Next Elections: Women Doomed to Failure
Unless Supported by Political Societies

A research study about women’s experience in the 2006 elections and the probable outcome of the 2010 elections was conducted by the Supreme Council for Women with the co-operation of UNDP. The study recommends an increase in the financial support for societies, committees and national councils concerned with women-related issues. The Government’s financial support to political societies should be linked to the amount of support given to female candidates. The study also recommended (an increase in the proportion of female representation in the Shura Council, taking into account the selection of men and women who are faithful supporters of empowering women in general, and political empowerment in particular, if possible, and to take interim measures to support women and increase their chances of success in the elections, according to CEDAW).

The study polled 500 voters about the nomination of women in elections. The results of the survey showed that 74.1% supported women nominating themselves, 24.1% objected to this idea. It also revealed that 62% of pollsters would not vote for a woman and only 30.7% said that they would.

This sample reveals that the chances of women succeeding the next election are very slim. This is the reason why some female activists demand the adoption of the quota system. Others however, believe that the number of women appointed in the Shura Council should be increased. The Supreme Council for Women recommends that the number of appointed women in the Shura Council should be increased. It also recommends the application of pressure on political societies to nominate women and change this patriarchal culture.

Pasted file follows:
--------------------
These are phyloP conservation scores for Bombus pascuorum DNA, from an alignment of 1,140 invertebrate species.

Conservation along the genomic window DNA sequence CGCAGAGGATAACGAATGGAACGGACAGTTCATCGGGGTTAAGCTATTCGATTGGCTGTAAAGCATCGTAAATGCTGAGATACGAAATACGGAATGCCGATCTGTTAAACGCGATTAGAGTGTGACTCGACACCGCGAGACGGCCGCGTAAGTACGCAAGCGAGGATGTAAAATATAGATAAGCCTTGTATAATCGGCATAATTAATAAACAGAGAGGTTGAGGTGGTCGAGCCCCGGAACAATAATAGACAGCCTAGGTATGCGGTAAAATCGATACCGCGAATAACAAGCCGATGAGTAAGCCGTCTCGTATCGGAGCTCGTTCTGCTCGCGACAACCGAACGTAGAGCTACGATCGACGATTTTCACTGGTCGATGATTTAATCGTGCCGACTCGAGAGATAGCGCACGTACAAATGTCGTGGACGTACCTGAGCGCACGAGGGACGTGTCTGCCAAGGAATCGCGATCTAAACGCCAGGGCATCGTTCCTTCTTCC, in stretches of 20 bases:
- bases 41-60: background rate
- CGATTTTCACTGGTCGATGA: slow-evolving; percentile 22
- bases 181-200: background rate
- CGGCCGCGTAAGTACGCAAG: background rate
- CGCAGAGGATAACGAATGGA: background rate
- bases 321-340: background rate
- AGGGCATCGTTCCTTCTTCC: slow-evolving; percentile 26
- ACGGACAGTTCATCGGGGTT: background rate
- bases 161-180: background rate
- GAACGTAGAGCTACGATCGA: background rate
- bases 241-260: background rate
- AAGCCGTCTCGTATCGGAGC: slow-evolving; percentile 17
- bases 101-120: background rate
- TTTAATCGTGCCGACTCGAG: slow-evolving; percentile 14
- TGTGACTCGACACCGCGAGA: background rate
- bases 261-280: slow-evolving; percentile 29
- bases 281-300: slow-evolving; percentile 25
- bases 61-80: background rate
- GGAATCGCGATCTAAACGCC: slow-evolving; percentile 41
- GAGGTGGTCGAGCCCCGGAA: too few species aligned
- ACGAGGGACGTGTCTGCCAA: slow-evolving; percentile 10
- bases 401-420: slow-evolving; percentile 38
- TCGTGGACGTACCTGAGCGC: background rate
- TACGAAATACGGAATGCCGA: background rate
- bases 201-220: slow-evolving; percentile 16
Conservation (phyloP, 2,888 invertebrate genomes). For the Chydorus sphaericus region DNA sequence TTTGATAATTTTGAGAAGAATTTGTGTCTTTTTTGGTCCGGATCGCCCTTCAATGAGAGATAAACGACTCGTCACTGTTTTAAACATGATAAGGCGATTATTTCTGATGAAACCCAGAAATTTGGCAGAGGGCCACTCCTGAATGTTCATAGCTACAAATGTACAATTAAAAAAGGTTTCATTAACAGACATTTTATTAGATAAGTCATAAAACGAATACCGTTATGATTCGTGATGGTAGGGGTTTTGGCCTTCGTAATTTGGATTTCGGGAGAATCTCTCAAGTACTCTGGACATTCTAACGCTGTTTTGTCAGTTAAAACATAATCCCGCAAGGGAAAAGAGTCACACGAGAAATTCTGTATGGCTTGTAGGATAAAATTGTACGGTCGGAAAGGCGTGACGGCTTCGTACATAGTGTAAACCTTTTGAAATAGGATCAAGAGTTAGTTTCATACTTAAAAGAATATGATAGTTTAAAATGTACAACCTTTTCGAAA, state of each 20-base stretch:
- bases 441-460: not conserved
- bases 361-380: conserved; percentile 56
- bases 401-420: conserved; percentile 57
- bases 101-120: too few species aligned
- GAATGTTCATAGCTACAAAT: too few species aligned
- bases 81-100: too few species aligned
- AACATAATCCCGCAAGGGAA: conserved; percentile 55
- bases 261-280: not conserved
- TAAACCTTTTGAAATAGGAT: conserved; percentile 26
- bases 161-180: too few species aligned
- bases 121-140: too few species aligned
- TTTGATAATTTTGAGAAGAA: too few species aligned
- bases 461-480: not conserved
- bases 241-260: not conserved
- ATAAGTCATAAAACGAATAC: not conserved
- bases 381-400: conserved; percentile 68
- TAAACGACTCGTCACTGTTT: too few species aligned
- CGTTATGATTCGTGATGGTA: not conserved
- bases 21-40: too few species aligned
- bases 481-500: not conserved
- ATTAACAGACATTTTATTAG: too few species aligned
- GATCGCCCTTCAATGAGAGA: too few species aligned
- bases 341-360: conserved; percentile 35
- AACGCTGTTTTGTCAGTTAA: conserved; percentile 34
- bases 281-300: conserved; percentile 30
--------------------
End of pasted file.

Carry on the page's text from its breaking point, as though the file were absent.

The study observed that women were not nominated by the main political societies during the 2006 elections which lowered their chances of winning. There are unofficial promises from the Al Wifaq Society that two women will be on their candidates list, and if this happens, it is most likely that they will win.

According to the same study, most female candidates in the previous parliamentary elections were not associated with any political society. There were 21 female nominees in the previous elections, 19 of which ran independently (90.5%), while only two ran as part of political societies (9.5%). With regards to the candidates’ level of education, the study revealed that ‘all had received a suitable amount of education. The percentage of female candidates with post graduates degrees was 47.6%, and those with university degrees was 28.4% and only 23.8% were at GCSE level’

The study pointed to a number of obstacles facing female candidates, including ‘their inability to build alliances, the lack of financial support, the lack of an affordable specialized administrative team and technical expertise’. Other obstacles include the tension in the political atmosphere and the media and newspapers’ lack of cooperation as they demanded a great amount of money for covering women’s elections activities.

The study also shows that 28.8% of the candidates felt that the reason for their failure in the elections was ‘due to the attitude of religious leaders who have spiritual and social influence.’ These leaders believe that the nomination of women for the legislative council is not permissible. The study also showed that 19% of female candidates attribute their failure to the influence of political societies and other problems associated with elections. On the other hand, 9.6% believe that mismanagement of the campaign was the problem, and 4.8% thought that weak funding was behind their failure.

In order to help women in the next elections, the study recommends that the Government put forward regulations that would organize the campaign and would guarantee equal opportunities and limit the financial obstacles facing women in the elections. The study also recommends the introduction of a media policy based on principles that are accepted by all media and information institutions. This is in order to unify the coverage of the elections, limit the candidates’ financial influence in the media and reinforce its independence. The media should also contribute in changing the perception of female candidates in society.